House prices will go up starting from 2025 – new forecast

Housing economist at Nordea Kredit, Lise Nytoft Bergmann, predicts solid increases in house prices. This happens after the Economic Council has updated the forecast for the Danish economy

For now, the Danish housing market is dim. Interest rates are the highest they’ve been for many years, and prices are falling due to inflation and economic uncertainty.

The tide is about to turn, however. According to the Vismænd economic council – the Wise Men – house prices will start to rise in 2025. On average by as much as 6 percent annually.

“The Wise Men expect lower prices in 2023 and 2024. However, homeowners should not worry too much, as a large part of the price fall has already taken place,” predicts housing economist Lise Nytoft Bergmann.

“The Wise Men expect house prices to rise sharply from 2025 to 2030. If that is the case, homeowners will come out of the period with a big plus – i.e a solid increase in their free value.”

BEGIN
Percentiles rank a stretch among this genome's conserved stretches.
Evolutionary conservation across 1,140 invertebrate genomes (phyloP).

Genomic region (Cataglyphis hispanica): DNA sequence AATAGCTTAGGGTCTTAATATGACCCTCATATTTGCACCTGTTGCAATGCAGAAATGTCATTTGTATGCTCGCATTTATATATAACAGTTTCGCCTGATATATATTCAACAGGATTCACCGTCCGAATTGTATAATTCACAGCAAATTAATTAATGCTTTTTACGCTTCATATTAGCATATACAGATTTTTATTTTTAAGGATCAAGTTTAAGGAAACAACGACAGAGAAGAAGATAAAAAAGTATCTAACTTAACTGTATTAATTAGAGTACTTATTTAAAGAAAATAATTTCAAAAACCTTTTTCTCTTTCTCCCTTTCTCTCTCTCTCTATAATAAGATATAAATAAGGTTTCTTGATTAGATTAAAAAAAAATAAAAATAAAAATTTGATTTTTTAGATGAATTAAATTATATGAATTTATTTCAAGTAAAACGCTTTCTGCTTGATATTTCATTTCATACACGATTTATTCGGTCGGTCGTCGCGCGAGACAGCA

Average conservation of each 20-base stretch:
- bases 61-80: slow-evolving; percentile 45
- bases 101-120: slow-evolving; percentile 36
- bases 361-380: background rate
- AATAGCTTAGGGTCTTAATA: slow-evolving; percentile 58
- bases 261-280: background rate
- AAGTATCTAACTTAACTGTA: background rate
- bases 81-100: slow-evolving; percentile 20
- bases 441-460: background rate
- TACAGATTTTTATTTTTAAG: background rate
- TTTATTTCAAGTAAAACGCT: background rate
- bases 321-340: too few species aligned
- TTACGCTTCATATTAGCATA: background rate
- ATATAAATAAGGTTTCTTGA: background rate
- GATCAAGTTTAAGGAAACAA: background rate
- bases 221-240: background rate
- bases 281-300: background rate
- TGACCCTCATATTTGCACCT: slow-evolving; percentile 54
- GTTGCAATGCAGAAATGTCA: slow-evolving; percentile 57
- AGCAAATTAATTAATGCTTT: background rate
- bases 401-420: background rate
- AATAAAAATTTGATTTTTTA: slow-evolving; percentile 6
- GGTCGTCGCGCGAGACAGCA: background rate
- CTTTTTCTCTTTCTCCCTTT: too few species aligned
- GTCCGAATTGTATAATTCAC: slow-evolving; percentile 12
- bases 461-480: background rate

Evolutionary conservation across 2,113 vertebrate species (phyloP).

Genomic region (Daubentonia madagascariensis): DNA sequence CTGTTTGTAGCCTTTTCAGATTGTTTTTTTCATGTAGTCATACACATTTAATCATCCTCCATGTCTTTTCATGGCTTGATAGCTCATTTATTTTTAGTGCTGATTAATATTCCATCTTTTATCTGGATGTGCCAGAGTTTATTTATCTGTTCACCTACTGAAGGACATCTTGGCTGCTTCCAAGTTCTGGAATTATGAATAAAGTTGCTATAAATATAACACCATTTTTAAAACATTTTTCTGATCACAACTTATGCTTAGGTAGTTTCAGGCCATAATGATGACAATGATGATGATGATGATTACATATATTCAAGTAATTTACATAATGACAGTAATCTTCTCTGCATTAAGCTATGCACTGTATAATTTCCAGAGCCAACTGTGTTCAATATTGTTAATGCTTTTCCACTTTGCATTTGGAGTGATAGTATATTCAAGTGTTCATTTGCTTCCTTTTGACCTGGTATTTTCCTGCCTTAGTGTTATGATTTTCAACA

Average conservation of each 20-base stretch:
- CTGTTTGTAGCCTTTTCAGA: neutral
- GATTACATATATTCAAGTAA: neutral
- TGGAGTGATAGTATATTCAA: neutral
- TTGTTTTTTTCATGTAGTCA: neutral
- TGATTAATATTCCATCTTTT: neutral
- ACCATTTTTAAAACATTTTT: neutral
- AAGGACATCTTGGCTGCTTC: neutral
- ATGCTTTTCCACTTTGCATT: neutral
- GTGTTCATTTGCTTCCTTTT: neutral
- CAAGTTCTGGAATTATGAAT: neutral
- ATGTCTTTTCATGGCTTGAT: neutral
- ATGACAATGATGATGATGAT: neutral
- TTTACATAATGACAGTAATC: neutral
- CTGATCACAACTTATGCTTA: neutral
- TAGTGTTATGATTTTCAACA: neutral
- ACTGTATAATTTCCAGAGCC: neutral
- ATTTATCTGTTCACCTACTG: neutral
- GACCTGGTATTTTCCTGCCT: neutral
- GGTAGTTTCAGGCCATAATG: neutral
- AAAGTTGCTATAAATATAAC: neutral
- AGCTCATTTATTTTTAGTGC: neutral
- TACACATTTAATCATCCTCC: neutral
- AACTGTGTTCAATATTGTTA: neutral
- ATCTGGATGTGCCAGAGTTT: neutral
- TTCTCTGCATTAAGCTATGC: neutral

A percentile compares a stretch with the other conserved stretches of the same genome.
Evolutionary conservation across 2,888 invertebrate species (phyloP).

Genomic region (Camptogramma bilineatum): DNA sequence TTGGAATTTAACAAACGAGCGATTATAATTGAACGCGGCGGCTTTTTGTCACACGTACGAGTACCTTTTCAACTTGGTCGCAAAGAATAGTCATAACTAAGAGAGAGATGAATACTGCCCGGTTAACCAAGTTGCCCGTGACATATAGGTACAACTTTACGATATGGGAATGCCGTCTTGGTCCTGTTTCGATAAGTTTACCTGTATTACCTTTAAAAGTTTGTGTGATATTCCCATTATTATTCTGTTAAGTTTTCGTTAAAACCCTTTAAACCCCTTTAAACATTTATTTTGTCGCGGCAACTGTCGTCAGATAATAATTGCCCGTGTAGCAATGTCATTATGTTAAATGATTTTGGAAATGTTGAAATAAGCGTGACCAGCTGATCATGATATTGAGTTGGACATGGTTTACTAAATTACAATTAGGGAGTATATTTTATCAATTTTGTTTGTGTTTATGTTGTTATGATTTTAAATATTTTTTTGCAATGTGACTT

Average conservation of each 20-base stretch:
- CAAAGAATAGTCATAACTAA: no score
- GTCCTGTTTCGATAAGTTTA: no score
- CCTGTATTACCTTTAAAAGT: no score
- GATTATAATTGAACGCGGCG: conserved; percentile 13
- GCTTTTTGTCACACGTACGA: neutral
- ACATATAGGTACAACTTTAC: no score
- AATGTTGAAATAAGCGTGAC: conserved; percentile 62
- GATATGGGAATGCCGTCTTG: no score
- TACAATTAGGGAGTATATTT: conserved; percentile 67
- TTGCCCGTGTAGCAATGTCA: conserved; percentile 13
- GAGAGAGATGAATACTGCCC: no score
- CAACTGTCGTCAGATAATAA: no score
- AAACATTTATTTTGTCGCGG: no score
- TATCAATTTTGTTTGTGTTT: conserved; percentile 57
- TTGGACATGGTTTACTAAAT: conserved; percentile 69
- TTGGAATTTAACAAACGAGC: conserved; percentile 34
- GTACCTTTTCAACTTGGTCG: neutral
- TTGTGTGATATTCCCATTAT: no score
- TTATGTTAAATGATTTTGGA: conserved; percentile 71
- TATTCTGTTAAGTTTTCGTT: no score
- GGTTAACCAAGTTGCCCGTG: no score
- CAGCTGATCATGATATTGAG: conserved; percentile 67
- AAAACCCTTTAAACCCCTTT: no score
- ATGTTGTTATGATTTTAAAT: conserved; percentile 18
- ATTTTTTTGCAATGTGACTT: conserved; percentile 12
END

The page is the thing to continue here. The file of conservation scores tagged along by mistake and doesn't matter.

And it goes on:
If the forecast is correct, house prices will be almost 30 percent higher in 2030 than they are today.

“The interest rate picture is not so positive for homeowners right now. Many families are affected by the high interest rates, and they have no prospect of significant interest rate drops in the near future. However, if we look a few years ahead, the picture gets brighter. There is nothing to indicate that the current high level of interest rates will continue,” continued Bergmann.

READ ALSO: Timebomb under Danish housing market, warns EU report

Strong economy
In general, the economic experts have a much brighter view of the Danish economy than in the autumn.

Employment is now expected to be as much as 110,000 people higher by the end of next year than what was expected in the autumn.

Denmark can look forward to prospect of the “perfect soft landing in the economy”, Vismænd head Carl-Johan Dalgaard said at a press conference, according to Finans.

“We are surprised by how employment continues to rise despite inflation and higher interest rates. A significant drop in energy prices and a very positive development in exports means that things have gone better than feared,” added Dalgaard.